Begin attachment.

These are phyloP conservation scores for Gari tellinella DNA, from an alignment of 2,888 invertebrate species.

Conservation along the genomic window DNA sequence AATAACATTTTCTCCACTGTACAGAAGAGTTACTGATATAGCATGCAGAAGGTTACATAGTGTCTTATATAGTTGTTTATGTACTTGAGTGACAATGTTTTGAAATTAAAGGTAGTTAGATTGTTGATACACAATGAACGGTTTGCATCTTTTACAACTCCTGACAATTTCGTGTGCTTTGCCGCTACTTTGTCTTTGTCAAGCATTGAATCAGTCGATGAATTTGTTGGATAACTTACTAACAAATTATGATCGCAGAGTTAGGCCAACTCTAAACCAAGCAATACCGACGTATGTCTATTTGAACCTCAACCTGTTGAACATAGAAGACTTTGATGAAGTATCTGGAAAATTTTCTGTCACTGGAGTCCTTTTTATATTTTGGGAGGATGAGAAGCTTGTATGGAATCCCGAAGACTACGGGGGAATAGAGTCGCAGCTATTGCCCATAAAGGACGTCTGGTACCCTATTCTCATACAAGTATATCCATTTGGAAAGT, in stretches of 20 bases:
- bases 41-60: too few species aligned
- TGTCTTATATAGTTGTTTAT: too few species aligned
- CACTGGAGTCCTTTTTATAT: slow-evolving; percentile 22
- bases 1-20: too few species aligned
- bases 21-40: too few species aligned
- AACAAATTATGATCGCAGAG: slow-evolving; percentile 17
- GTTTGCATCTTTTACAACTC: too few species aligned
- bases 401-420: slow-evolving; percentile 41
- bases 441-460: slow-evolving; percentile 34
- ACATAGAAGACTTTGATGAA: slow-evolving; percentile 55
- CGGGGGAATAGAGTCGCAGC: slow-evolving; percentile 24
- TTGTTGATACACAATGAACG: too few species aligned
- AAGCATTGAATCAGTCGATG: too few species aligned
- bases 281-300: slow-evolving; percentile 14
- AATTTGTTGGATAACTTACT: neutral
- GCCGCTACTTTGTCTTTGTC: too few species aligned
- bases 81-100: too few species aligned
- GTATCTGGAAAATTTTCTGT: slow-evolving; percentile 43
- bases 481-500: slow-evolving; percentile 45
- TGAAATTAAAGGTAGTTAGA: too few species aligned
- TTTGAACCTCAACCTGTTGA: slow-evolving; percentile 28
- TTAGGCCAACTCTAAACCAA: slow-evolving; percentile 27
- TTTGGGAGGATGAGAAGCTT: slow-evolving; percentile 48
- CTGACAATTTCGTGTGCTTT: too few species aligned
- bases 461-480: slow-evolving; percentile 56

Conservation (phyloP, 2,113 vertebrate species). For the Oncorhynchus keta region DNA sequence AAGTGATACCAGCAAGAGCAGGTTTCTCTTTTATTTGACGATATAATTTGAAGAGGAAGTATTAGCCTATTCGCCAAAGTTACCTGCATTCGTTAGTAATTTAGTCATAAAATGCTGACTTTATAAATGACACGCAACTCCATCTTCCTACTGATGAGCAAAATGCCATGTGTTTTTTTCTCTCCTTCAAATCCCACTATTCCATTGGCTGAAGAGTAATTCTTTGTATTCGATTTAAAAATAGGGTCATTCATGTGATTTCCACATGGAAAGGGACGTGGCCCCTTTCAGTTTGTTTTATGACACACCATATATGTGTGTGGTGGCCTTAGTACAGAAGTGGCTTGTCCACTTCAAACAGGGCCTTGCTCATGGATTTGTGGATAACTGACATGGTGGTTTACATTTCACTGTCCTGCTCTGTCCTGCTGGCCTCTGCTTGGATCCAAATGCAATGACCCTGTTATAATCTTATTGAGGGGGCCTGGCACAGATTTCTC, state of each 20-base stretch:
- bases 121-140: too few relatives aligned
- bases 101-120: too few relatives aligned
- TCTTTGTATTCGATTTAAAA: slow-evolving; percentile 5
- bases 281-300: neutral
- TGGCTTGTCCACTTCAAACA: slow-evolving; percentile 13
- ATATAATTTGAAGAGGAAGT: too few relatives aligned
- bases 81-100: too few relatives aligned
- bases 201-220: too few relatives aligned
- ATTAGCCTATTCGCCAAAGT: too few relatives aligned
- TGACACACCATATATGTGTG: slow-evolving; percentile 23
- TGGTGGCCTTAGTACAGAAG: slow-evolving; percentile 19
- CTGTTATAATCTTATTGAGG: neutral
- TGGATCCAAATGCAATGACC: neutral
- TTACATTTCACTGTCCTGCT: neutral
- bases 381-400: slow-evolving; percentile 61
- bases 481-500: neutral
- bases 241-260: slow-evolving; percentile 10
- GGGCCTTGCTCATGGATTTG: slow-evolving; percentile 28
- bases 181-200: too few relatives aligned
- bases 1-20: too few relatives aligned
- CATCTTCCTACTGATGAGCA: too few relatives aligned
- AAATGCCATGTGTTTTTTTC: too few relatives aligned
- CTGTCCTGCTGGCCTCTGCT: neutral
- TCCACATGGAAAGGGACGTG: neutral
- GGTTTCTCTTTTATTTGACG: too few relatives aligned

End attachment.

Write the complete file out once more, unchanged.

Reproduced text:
These are phyloP conservation scores for Gari tellinella DNA, from an alignment of 2,888 invertebrate species.

Conservation along the genomic window DNA sequence AATAACATTTTCTCCACTGTACAGAAGAGTTACTGATATAGCATGCAGAAGGTTACATAGTGTCTTATATAGTTGTTTATGTACTTGAGTGACAATGTTTTGAAATTAAAGGTAGTTAGATTGTTGATACACAATGAACGGTTTGCATCTTTTACAACTCCTGACAATTTCGTGTGCTTTGCCGCTACTTTGTCTTTGTCAAGCATTGAATCAGTCGATGAATTTGTTGGATAACTTACTAACAAATTATGATCGCAGAGTTAGGCCAACTCTAAACCAAGCAATACCGACGTATGTCTATTTGAACCTCAACCTGTTGAACATAGAAGACTTTGATGAAGTATCTGGAAAATTTTCTGTCACTGGAGTCCTTTTTATATTTTGGGAGGATGAGAAGCTTGTATGGAATCCCGAAGACTACGGGGGAATAGAGTCGCAGCTATTGCCCATAAAGGACGTCTGGTACCCTATTCTCATACAAGTATATCCATTTGGAAAGT, in stretches of 20 bases:
- bases 41-60: too few species aligned
- TGTCTTATATAGTTGTTTAT: too few species aligned
- CACTGGAGTCCTTTTTATAT: slow-evolving; percentile 22
- bases 1-20: too few species aligned
- bases 21-40: too few species aligned
- AACAAATTATGATCGCAGAG: slow-evolving; percentile 17
- GTTTGCATCTTTTACAACTC: too few species aligned
- bases 401-420: slow-evolving; percentile 41
- bases 441-460: slow-evolving; percentile 34
- ACATAGAAGACTTTGATGAA: slow-evolving; percentile 55
- CGGGGGAATAGAGTCGCAGC: slow-evolving; percentile 24
- TTGTTGATACACAATGAACG: too few species aligned
- AAGCATTGAATCAGTCGATG: too few species aligned
- bases 281-300: slow-evolving; percentile 14
- AATTTGTTGGATAACTTACT: neutral
- GCCGCTACTTTGTCTTTGTC: too few species aligned
- bases 81-100: too few species aligned
- GTATCTGGAAAATTTTCTGT: slow-evolving; percentile 43
- bases 481-500: slow-evolving; percentile 45
- TGAAATTAAAGGTAGTTAGA: too few species aligned
- TTTGAACCTCAACCTGTTGA: slow-evolving; percentile 28
- TTAGGCCAACTCTAAACCAA: slow-evolving; percentile 27
- TTTGGGAGGATGAGAAGCTT: slow-evolving; percentile 48
- CTGACAATTTCGTGTGCTTT: too few species aligned
- bases 461-480: slow-evolving; percentile 56

Conservation (phyloP, 2,113 vertebrate species). For the Oncorhynchus keta region DNA sequence AAGTGATACCAGCAAGAGCAGGTTTCTCTTTTATTTGACGATATAATTTGAAGAGGAAGTATTAGCCTATTCGCCAAAGTTACCTGCATTCGTTAGTAATTTAGTCATAAAATGCTGACTTTATAAATGACACGCAACTCCATCTTCCTACTGATGAGCAAAATGCCATGTGTTTTTTTCTCTCCTTCAAATCCCACTATTCCATTGGCTGAAGAGTAATTCTTTGTATTCGATTTAAAAATAGGGTCATTCATGTGATTTCCACATGGAAAGGGACGTGGCCCCTTTCAGTTTGTTTTATGACACACCATATATGTGTGTGGTGGCCTTAGTACAGAAGTGGCTTGTCCACTTCAAACAGGGCCTTGCTCATGGATTTGTGGATAACTGACATGGTGGTTTACATTTCACTGTCCTGCTCTGTCCTGCTGGCCTCTGCTTGGATCCAAATGCAATGACCCTGTTATAATCTTATTGAGGGGGCCTGGCACAGATTTCTC, state of each 20-base stretch:
- bases 121-140: too few relatives aligned
- bases 101-120: too few relatives aligned
- TCTTTGTATTCGATTTAAAA: slow-evolving; percentile 5
- bases 281-300: neutral
- TGGCTTGTCCACTTCAAACA: slow-evolving; percentile 13
- ATATAATTTGAAGAGGAAGT: too few relatives aligned
- bases 81-100: too few relatives aligned
- bases 201-220: too few relatives aligned
- ATTAGCCTATTCGCCAAAGT: too few relatives aligned
- TGACACACCATATATGTGTG: slow-evolving; percentile 23
- TGGTGGCCTTAGTACAGAAG: slow-evolving; percentile 19
- CTGTTATAATCTTATTGAGG: neutral
- TGGATCCAAATGCAATGACC: neutral
- TTACATTTCACTGTCCTGCT: neutral
- bases 381-400: slow-evolving; percentile 61
- bases 481-500: neutral
- bases 241-260: slow-evolving; percentile 10
- GGGCCTTGCTCATGGATTTG: slow-evolving; percentile 28
- bases 181-200: too few relatives aligned
- bases 1-20: too few relatives aligned
- CATCTTCCTACTGATGAGCA: too few relatives aligned
- AAATGCCATGTGTTTTTTTC: too few relatives aligned
- CTGTCCTGCTGGCCTCTGCT: neutral
- TCCACATGGAAAGGGACGTG: neutral
- GGTTTCTCTTTTATTTGACG: too few relatives aligned